Min Dose: 10 mg; Max Dose: 80 mg
T-half: 3-6 hours; Dosage Form: Tab
Common ADRs: Bradycardia, fatigue, cold extremities
Pharmacological Therapy
2. Beta Blockers:
Mechanism of Action: Reduce heart rate and contractility, lowering blood pressure.
Atenolol:
Min Dose: 25 mg; Max Dose: 100 mg
T-half: 6-7 hours; Dosage Form: Tab
Common ADRs: Bradycardia, fatigue, cold extremities
Pharmacological Therapy
3. Alpha Blockers:
Mechanism of Action: Block alpha-adrenergic receptors, causing vasodilation and reduced
blood pressure.
Doxazosin:
Min Dose: 1 mg; Max Dose: 16 mg
T-half: 22 hours; Dosage Form: Tab
Common ADRs: Dizziness, headache, nasal congestion
Prazosin:
Min Dose: 1 mg; Max Dose: 20 mg
T-half: 2-3 hours; Dosage Form: Tab
Common ADRs: Dizziness, headache, nasal congestion
Pharmacological Therapy
4. Combined Alpha and Beta Blockers:
Mechanism of Action: Block both alpha and beta receptors to lower blood pressure.
Carvedilol:
Min Dose: 3.125 mg; Max Dose: 25 mg
T-half: 7-10 hours; Dosage Form: Tab
Common ADRs: Fatigue, dizziness, orthostatic hypotension
Labetalol:
Min Dose: 100 mg; Max Dose: 400 mg
T-half: 5.5-8 hours; Dosage Form: Tab
Common ADRs: Fatigue, dizziness, orthostatic hypotension
Pharmacological Therapy
5. ACE Inhibitors (Angiotensin-Converting Enzyme Inhibitors):
Mechanism of Action: Block the conversion of angiotensin I to angiotensin II, leading to
vasodilation and reduced blood pressure.
Enalapril:
Min Dose: 2.5 mg; Max Dose: 20 mg
T-half: 2 hours; Dosage Form: Tab
Common ADRs: Cough, hyperkalemia, kidney dysfunction
Lisinopril:
Min Dose: 2.5 mg; Max Dose: 40 mg
T-half: 12 hours; Dosage Form: Tab
Common ADRs: Cough, hyperkalemia, kidney dysfunction
Pharmacological Therapy
5. ACE Inhibitors (Angiotensin-Converting Enzyme Inhibitors):
Mechanism of Action: Block the conversion of angiotensin I to angiotensin II, leading to
vasodilation and reduced blood pressure.
Ramipril:
Min Dose: 2.5 mg; Max Dose: 10 mg
T-half: 13-17 hours; Dosage Form: Tab
Common ADRs: Cough, hyperkalemia, kidney dysfunction
Pharmacological Therapy
Pharmacological Therapy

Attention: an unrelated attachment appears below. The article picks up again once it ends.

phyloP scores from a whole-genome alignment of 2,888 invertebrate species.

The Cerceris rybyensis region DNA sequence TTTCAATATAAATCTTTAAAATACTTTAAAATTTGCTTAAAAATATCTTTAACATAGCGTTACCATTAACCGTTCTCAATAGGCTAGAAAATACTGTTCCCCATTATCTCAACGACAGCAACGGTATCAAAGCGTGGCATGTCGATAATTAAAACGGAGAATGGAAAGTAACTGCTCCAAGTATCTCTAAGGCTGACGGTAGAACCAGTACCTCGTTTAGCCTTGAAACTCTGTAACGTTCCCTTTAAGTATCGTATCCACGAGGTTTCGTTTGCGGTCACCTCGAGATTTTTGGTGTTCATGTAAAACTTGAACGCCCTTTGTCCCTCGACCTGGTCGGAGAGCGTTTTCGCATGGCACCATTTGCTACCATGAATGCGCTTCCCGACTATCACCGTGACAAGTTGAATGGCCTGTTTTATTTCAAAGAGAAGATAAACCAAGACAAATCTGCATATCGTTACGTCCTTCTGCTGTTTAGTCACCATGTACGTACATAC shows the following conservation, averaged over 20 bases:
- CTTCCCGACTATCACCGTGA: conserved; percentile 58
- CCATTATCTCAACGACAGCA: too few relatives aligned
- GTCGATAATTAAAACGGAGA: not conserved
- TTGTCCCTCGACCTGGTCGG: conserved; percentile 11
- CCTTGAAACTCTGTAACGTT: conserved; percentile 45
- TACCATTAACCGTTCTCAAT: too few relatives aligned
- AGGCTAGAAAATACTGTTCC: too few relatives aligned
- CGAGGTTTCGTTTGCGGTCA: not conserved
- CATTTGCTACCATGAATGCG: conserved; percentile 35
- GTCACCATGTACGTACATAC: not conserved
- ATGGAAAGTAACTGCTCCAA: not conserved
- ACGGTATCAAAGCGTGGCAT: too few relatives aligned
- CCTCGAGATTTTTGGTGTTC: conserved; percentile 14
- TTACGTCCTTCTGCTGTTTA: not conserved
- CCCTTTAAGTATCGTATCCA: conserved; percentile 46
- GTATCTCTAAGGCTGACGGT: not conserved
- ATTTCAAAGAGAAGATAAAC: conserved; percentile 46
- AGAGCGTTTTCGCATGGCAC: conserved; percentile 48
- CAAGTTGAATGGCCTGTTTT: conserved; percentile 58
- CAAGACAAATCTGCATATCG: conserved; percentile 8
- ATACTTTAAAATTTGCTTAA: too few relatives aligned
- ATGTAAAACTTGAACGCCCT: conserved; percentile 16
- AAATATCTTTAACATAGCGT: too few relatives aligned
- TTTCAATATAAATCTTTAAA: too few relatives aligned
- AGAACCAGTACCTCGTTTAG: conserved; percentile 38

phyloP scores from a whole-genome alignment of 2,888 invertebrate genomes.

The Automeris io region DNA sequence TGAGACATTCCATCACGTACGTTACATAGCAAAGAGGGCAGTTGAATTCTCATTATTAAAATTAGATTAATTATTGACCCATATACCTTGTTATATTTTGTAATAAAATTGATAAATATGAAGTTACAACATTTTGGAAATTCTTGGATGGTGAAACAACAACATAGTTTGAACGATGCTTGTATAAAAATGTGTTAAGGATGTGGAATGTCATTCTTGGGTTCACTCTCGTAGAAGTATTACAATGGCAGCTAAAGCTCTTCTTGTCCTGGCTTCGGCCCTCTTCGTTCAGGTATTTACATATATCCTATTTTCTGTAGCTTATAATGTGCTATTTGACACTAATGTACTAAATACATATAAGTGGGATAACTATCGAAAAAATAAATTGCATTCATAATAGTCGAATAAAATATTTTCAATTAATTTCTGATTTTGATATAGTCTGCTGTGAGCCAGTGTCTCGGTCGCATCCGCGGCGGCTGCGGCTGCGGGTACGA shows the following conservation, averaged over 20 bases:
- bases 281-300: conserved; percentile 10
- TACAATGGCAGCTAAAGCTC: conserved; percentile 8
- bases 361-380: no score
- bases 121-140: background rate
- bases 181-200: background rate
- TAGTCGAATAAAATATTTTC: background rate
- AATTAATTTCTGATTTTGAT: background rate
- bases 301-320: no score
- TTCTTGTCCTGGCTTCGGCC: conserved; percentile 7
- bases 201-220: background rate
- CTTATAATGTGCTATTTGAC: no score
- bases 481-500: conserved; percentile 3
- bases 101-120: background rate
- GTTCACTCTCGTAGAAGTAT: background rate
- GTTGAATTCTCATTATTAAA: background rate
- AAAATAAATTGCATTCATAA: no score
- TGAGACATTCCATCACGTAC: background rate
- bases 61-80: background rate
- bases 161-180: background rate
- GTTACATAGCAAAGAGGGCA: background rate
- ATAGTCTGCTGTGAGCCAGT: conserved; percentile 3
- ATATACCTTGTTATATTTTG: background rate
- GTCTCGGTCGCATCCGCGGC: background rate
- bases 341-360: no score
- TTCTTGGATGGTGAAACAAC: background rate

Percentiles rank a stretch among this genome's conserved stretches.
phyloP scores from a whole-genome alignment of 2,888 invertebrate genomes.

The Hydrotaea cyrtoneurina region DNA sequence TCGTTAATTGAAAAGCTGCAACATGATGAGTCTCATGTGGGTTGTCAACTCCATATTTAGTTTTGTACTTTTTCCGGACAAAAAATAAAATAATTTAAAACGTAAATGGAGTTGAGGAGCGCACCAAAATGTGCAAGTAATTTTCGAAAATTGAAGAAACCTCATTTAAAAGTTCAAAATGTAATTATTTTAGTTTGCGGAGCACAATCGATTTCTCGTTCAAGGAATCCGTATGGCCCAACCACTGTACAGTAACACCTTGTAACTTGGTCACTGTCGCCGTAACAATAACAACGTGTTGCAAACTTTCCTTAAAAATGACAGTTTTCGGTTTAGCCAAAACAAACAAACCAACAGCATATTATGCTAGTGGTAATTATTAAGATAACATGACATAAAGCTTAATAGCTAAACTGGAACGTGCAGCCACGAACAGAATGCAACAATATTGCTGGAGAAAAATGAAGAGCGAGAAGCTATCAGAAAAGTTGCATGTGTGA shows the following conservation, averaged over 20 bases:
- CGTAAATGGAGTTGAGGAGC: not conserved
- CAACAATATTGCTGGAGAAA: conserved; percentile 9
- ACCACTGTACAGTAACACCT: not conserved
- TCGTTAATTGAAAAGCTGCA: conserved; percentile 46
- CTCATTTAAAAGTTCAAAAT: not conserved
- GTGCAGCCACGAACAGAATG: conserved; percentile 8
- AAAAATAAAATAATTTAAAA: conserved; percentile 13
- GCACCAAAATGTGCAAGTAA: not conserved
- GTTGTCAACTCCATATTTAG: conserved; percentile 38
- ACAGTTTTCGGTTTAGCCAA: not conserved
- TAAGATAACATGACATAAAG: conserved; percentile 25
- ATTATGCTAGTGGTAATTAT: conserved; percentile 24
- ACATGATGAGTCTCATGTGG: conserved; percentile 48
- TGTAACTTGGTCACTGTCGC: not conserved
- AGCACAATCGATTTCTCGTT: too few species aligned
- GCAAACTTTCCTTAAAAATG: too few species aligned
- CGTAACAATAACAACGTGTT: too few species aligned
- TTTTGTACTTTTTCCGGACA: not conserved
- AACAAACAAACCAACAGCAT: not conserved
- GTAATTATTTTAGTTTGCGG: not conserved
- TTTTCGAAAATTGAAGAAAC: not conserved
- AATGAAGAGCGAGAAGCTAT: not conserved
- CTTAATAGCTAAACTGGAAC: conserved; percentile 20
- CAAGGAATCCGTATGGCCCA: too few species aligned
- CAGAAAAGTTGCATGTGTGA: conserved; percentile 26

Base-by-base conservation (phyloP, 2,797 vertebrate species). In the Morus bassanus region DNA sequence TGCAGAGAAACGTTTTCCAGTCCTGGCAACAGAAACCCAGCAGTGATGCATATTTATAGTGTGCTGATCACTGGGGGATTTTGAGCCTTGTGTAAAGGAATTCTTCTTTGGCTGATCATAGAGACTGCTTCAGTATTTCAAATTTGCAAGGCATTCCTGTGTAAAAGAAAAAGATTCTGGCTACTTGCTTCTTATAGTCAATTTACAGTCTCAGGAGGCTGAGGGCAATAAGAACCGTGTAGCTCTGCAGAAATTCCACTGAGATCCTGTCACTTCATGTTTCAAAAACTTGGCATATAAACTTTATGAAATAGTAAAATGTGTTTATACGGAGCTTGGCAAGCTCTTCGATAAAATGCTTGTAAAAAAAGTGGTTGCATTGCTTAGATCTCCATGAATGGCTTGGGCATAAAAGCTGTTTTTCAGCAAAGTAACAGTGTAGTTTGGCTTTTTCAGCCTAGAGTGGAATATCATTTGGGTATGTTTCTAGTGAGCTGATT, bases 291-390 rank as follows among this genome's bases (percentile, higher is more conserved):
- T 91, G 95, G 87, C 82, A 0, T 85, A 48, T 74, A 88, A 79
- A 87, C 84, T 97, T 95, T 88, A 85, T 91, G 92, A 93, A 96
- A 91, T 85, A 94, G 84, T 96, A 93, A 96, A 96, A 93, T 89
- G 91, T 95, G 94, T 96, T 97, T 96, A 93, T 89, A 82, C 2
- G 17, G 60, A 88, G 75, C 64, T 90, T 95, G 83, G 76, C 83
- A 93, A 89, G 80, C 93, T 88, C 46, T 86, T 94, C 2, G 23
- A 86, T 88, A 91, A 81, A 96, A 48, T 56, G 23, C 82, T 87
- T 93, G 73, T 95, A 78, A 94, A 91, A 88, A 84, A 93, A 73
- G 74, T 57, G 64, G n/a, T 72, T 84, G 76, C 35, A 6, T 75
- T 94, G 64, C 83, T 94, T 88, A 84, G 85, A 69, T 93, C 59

6. Angiotensin Receptor Blockers (ARBs):
Mechanism of Action: Block the effects of angiotensin II, resulting in vasodilation and
lowered blood pressure.
Losartan:
Min Dose: 25 mg; Max Dose: 100 mg
T-half: 1.5-2 hours; Dosage Form: Tab
Common ADRs: Dizziness, hyperkalemia, fatigue
Valsartan:
Min Dose: 40 mg; Max Dose: 320 mg
T-half: 6 hours; Dosage Form: Tab
Common ADRs: Dizziness, hyperkalemia, fatigue
Pharmacological Therapy
6. Angiotensin Receptor Blockers (ARBs):
Mechanism of Action: Block the effects of angiotensin II, resulting in vasodilation and
lowered blood pressure.
Olmesartan:
Min Dose: 10 mg; Max Dose: 40 mg
T-half: 12 hours; Dosage Form: Tab
Common ADRs: Dizziness, hyperkalemia, fatigue
7. Calcium Channel Blockers:
Mechanism of Action: Inhibit calcium entry into cells, causing vasodilation and reduced
blood pressure.
Amlodipine:
Min Dose: 2.5 mg; Max Dose: 10 mg
T-half: 30-50 hours; Dosage Form: Tab
Common ADRs: Peripheral edema, headache, dizziness
Nifedipine:
Min Dose: 10 mg; Max Dose: 90 mg
T-half: 2-5 hours; Dosage Form: Tab
Common ADRs: Peripheral edema, headache, dizziness
Pharmacological Therapy
Pharmacological Therapy
8. Vasodilators:
Mechanism of Action: Directly relax and dilate blood vessels, reducing blood pressure.
Subclassifications:
a. Direct-Acting Vasodilators:
Hydralazine:
Min Dose: 10 mg; Max Dose: 100 mg
T-half: 2-4 hours; Dosage Form: Tab
Common ADRs: Headache, flushing, rapid heart rate
Minoxidil:
Min Dose: 2.5 mg; Max Dose: 100 mg
T-half: 4 hours; Dosage Form: Tab
Common ADRs: Headache, flushing, rapid heart rate
Pharmacological Therapy
8. Vasodilators:
Mechanism of Action: Directly relax and dilate blood vessels, reducing blood pressure.
Subclassifications:
b. Nitrate Vasodilators:
Nitroglycerin (sublingual):
Min Dose: 0.4 mg; Max Dose: 2.4 mg
T-half: 1-4 minutes; Dosage Form: Sublingual Tablet (Subl Tab)
Common ADRs: Headache, flushing, rapid heart rate
Pharmacological Therapy
9. Central Sympatholytics:
Mechanism of Action: Act on the central nervous system to reduce sympathetic nerve
signals and lower blood pressure.
Clonidine:
Min Dose: 0.1 mg; Max Dose: 0.8 mg
T-half: 9-12 hours; Dosage Form: Tab
Common ADRs: Drowsiness, dry mouth, bradycardia
Methyldopa:
Min Dose: 125 mg; Max Dose: 500 mg
T-half: 1.5-2 hours; Dosage Form: Tab
Common ADRs: Drowsiness, dry mouth, bradycardia
Pharmacological Therapy
10. Direct Renin Inhibitors:
Mechanism of Action: Inhibit the enzyme renin, which is involved in the
renin-angiotensin-aldosterone system, leading to blood pressure reduction.
Aliskiren:
Min Dose: 150 mg; Max Dose: 300 mg
T-half: 24 hours; Dosage Form: Tab
Common ADRs: Diarrhea, cough, hyperkalemia
Thank You

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Hypertension.pdf

  • 1. Hypertension Dr. Satheesh S, Pharm.D., Rph., Associate Professor Department of Pharmacy Practice